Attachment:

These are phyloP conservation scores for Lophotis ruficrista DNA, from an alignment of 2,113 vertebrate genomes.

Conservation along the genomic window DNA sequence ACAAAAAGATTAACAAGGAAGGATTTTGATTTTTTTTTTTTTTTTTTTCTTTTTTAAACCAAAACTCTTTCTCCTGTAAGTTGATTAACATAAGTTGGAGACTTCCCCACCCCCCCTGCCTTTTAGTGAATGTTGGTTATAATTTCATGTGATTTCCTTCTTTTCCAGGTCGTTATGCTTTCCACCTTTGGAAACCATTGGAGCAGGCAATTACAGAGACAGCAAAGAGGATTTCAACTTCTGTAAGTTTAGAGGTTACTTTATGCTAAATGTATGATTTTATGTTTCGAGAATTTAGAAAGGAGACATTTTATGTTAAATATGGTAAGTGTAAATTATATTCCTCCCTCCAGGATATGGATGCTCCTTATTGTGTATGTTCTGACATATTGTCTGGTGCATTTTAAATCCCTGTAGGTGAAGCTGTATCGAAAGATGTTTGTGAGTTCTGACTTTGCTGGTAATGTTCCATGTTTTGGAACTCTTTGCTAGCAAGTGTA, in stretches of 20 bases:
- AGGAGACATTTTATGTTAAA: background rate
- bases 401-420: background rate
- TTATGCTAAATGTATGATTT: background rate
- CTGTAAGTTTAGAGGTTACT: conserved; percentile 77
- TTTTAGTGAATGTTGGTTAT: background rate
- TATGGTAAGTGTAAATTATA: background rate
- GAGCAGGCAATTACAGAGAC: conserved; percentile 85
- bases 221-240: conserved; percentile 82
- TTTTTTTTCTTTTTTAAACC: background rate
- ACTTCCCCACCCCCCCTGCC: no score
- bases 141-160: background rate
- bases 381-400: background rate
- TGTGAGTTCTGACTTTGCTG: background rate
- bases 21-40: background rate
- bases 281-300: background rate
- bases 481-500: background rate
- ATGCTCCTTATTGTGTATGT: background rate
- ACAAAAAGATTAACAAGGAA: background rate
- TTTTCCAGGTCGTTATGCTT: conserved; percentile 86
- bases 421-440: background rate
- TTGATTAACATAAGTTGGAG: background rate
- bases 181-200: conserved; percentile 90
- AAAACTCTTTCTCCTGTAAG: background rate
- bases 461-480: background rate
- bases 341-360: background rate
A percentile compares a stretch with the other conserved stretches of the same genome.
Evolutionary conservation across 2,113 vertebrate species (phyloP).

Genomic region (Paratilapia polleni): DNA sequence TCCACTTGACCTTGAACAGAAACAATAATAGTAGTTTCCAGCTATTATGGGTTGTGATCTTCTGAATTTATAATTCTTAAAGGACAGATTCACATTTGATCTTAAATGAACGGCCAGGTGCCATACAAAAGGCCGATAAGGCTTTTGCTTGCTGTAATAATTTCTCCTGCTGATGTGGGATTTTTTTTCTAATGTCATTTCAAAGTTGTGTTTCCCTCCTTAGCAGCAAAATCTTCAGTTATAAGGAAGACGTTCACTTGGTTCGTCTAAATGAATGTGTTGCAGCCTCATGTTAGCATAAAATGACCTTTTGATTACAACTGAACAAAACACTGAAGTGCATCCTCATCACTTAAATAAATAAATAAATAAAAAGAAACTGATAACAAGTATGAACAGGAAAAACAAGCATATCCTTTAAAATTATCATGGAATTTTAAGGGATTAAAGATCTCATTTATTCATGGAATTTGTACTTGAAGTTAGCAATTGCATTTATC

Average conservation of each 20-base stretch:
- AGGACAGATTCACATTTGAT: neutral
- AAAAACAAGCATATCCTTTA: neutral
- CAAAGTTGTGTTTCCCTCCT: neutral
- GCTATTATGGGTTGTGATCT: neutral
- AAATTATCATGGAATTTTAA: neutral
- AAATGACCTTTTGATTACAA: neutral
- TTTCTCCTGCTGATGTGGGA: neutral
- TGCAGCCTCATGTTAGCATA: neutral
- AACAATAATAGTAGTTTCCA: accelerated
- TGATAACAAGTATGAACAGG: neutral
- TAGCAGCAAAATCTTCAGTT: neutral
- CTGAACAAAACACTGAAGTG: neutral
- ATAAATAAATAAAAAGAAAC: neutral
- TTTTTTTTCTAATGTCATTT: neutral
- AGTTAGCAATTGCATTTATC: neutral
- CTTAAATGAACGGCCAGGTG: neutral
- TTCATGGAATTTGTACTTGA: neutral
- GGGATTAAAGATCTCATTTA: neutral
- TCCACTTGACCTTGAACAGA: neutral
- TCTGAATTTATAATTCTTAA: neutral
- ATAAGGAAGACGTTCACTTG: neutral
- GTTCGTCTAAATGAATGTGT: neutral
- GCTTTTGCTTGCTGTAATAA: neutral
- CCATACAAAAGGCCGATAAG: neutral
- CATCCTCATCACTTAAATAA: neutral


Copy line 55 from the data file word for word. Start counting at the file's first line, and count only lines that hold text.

- CCATACAAAAGGCCGATAAG: neutral